Does Social Expectation play a role in Customer Satisfaction?
Everyone has their expectations when buying a product. Whether this is conscious or not; this is true for both, in-store and online purchases. Customer satisfaction is vital to a company’s progress.
After saving money for a long period of time to buy something you always wanted, you would be disappointed if the product didn’t meet your expectations. By contrast, there are little or no particular expectations when purchasing random products in a supermarket. Expectations are linked to experience and the price of a product.
Money can be spent only once. A product fulfils particular needs; when the one could fulfil a need for a lower price, why should you buy the more expensive one? The possibility is greater that the quality of the ‘expensive’ product is better than the cheaper one. It is the customers’ choice. However, it is not fair to have the same expectations for both products; there must be a reason that one product is more expensive than the other.
Customer opinions after the purchase are important for companies. A satisfied customer is more likely to be loyal to a company as compared to dissatisfied customers. This is important for the future growth and sustainability of any company. In this regard, 80/20 is the general rule of thumb we can consider: 20% of the customers are responsible for 80% of the revenue.
Getting to know customers’ expectations is a difficult task. Expectations are personal, and, therefore, subjective. Not everyone has the same expectations of the same product. Somebody who has been driving a car his entire life has great expectations when buying a new one from the same brand. Never having had problems with the old one results that the expectations for the new one are the same. That is the reason why the customer is not switching brands. A young customer who buys his first car doesn’t have a life of experience which results in different expectations.
For most companies, customer relations are an ongoing process. For example, the continuous relationships between vendors and business customers or between a supermarket and its regular customers. Sometimes it could be difficult to measure customer expectations. There may not be a perfect way to measure them. Market researchers may be better off avoiding measuring customer expectations and relying instead on measures of satisfaction.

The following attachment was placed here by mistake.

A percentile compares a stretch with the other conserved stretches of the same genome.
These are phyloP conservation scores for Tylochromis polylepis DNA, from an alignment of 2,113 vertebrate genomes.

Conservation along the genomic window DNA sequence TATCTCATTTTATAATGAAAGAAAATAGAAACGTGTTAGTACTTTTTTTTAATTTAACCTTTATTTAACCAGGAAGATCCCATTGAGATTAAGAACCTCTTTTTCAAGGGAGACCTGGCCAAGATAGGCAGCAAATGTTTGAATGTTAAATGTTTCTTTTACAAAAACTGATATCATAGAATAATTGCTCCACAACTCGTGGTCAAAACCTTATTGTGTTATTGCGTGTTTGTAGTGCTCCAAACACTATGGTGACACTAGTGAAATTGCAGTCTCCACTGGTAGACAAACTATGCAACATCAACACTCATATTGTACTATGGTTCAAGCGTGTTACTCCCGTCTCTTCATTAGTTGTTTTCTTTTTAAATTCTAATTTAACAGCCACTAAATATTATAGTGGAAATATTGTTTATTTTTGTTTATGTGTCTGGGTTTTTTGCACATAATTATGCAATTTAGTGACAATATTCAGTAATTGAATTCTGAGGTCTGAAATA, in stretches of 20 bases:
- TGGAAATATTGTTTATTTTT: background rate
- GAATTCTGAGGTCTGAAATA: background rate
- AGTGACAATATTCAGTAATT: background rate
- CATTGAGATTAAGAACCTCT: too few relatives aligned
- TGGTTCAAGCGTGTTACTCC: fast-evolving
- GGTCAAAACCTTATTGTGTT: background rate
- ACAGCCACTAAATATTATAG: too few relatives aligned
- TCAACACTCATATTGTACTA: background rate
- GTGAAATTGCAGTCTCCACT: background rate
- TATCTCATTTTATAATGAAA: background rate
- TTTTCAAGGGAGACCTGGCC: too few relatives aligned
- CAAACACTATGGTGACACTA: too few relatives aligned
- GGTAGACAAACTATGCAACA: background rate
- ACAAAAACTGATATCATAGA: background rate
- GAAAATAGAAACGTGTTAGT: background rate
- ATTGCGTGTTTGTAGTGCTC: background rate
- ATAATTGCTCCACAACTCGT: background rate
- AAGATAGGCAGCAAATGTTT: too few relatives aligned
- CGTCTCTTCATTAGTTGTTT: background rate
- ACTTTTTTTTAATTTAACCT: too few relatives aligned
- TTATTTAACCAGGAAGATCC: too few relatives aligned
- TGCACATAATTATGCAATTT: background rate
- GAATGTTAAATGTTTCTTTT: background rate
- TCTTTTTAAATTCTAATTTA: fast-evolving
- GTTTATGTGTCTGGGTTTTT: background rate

Generally, customer relationship management (CRM) calls for developing a more intimate knowledge of customers. This prescription, in turn, may suggest a more extensive use of customer surveys or mystery shopping programs. There are significant differences among specific types of measurements used in customer satisfaction research.
Market researchers should beware of over-reliance on customer surveys as measurements of service expectations. Unless they are carefully crafted, surveys are not always reliable due to a relatively high percentage of non-responsiveness. Surveys may not always filled in objectively or responses are constructed to comply with survey requirements rather than showcasing actual fact.
In addition to the sometimes-questionable data produced by such surveys, research shows that customer expectations can have a detrimental impact on customer satisfaction and the relationship with the company. High prices for products set by companies nearly always results in high expectations for customers. Fair enough! When the product doesn’t meet the expectations of the customer, a disappointment cannot be avoided which results in a damaged relationship with the firm.
Mystery shopping programs can increase understanding about customer expectations and, therefore, help raise customer satisfaction. The program provides insights into the performance of your front line, customer-facing staff. Improving the functionality of your front line has a direct effect on customer satisfaction, as a result, mystery shopping helps businesses better understand their customers.
To conclude, social expectations play a role in customer satisfaction. However, measuring customer expectations is difficult. Expectations are personal, and, therefore, subjective; more efficient is measuring customer satisfaction. Understanding your customers has always been, and still is of greatest importance. Mystery shopping can help raise customer satisfaction by providing insights into the front line performance. The front line has a direct effect on customer satisfaction.
Maarten Brouwer is doing an internship at AQ Services International in Kuala Lumpur. He studies Marketing Management at the Hanze University of Applied Sciences in Groningen, The Netherlands. The choice to do an internship in Kuala Lumpur fits the personal interest in different cultures.